Type: Seminar

Distribution: World

Expiry: 23 May 2007

Auth: philip@pisa.maths.usyd.edu.au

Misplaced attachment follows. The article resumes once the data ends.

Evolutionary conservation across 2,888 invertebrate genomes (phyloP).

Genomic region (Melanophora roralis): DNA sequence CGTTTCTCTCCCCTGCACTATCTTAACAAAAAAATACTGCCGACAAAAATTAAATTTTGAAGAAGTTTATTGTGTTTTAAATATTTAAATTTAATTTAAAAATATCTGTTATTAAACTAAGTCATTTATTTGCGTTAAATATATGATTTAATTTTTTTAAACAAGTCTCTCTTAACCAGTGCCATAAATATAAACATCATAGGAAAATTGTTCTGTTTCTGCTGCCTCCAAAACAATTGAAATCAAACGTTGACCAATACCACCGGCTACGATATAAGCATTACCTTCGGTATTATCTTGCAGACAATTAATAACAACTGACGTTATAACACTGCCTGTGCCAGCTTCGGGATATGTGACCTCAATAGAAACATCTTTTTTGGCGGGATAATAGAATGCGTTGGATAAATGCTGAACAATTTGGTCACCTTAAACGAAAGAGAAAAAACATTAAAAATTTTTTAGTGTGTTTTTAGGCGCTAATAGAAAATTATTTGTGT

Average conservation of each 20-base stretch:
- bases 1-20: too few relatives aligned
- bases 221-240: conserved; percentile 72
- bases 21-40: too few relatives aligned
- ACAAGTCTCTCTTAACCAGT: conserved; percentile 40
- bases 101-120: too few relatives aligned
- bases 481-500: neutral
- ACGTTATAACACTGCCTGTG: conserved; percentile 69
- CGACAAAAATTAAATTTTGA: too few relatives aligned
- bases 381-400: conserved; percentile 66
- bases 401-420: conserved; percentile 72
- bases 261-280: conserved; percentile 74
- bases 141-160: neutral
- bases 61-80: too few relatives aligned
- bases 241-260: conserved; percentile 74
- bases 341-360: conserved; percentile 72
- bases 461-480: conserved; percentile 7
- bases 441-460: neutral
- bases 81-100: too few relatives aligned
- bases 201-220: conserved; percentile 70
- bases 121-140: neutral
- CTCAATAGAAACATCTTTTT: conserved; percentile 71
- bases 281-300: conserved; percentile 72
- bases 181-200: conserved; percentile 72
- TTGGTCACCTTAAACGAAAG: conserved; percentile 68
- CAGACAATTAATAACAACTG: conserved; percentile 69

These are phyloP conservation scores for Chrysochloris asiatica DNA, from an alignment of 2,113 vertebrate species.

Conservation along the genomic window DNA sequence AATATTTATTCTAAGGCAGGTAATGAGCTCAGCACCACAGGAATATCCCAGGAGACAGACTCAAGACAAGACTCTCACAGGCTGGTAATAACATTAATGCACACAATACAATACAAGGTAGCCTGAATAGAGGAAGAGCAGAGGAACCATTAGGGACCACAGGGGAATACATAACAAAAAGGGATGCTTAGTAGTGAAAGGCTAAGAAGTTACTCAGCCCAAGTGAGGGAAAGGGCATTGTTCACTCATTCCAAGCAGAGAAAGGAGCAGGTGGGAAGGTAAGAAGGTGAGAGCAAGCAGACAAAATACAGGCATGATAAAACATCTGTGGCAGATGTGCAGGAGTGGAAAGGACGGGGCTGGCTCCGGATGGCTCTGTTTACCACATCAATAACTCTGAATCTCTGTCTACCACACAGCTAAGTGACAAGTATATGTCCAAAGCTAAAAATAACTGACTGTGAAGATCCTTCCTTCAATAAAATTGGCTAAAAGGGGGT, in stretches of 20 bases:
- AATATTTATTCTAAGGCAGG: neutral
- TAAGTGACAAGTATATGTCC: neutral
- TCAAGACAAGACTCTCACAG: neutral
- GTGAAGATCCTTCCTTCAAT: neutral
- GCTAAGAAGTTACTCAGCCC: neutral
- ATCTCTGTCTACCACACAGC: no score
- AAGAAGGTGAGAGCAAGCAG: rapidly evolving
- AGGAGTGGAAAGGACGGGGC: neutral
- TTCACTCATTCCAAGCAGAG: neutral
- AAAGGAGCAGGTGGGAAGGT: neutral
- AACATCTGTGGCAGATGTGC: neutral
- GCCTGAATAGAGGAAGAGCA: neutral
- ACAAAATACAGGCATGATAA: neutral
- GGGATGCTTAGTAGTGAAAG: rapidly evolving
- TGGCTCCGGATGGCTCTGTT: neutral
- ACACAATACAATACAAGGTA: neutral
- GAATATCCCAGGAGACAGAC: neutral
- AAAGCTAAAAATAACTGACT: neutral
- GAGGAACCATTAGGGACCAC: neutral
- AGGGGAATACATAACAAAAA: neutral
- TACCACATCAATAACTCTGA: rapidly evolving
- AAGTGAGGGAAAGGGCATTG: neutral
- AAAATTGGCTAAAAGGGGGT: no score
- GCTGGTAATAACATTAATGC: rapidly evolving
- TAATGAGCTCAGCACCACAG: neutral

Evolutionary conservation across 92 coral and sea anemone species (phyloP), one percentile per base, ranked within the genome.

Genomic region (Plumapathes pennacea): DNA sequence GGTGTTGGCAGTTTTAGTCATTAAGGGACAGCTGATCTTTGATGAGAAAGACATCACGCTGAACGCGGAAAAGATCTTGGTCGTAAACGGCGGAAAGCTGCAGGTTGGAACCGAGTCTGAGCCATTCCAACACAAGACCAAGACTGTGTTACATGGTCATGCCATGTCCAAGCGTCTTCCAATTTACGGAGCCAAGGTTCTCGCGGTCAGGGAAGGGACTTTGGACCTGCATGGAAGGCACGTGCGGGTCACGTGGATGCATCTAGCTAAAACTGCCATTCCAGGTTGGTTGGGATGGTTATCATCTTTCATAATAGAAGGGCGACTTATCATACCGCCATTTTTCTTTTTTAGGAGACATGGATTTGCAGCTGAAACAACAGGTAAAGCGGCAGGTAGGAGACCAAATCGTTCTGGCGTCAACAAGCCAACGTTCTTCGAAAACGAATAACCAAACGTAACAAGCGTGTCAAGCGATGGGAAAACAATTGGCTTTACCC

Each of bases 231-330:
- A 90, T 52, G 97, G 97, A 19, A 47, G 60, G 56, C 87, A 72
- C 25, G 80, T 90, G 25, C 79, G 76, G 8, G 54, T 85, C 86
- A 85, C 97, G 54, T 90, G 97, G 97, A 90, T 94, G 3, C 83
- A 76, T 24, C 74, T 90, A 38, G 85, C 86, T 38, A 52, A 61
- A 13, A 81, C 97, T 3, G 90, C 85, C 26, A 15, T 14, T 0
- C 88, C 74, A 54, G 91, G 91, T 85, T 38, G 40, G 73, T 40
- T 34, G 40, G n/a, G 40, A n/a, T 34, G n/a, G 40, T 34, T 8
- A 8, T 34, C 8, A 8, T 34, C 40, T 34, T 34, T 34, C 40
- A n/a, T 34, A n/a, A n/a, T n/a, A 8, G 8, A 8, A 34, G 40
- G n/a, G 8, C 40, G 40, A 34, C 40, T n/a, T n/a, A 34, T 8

APPLIED MATHEMATICS SEMINAR AT THE UNIVERSITY OF SYDNEY Speaker: Assoc/Prof Tim Marchant, University of Wollongong Title: Modulation theory and undular bores DATE: Wednesday, May 23 TIME: 2:00pm LOCATION: University of Sydney, Eastern Avenue Lecture Theatre (Level 1) Abstract: Undular bores describe the evolution and smoothing out of an initial step in mean height and are frequently observed in both oceanographic and meteorological applications. Whitham’s modulation theory, which describes slowly varying wavetrains, is a popular technique for describing averaged quantities, such as wave amplitude and mean height throughout the bore. The undular bore solution for two equations, a higher-order Korteweg-de Vries (KdV) equation and the modified KdV (mKdV) equation are derived. For the higher-order KdV equation, the undular bore solution is derived using an asymptotic transformation which relates the KdV equation and its higher-order counterpart. Examples of higher-order undular bores, describing both surface and internal waves, are presented. An excellent comparison is obtained between the analytical and numerical solutions. Also, it is illustrated how an asymptotic transformation and numerical solutions can be combined to generate hybrid asymptotic-numerical solutions, thus avoiding the severe instabilities associated with numerical schemes for the higher-order KdV equation. For the modified Korteweg-de Vries (mKdV) equation, two types of undular bore are found. The first, an undular bore composed of cnodial waves, is qualitatively similar to bores found for other integrable equations, with solitons occuring at the leading edge and small amplitude linear waves occuring at the trailing edge. The second, a new type of undular bore, consists of sinusiodal waves, in the form of a rational function, of finite amplitude. At its leading edge is the algebraic solition of the mKdV equation, while small amplitude linear waves occur at the trailing edge. There are three distinct parameter regimes in which a cnodial bore, a combined cnoidal-sinusional bore or a sinusiodal bore combined with a mean height variation can occur. Again an excellent comparison is obtained between numerical and analytical solutions, for a number of different parameter choices. http://www.maths.usyd.edu.au/u/AppliedSeminar ------------------------------------------------------------------------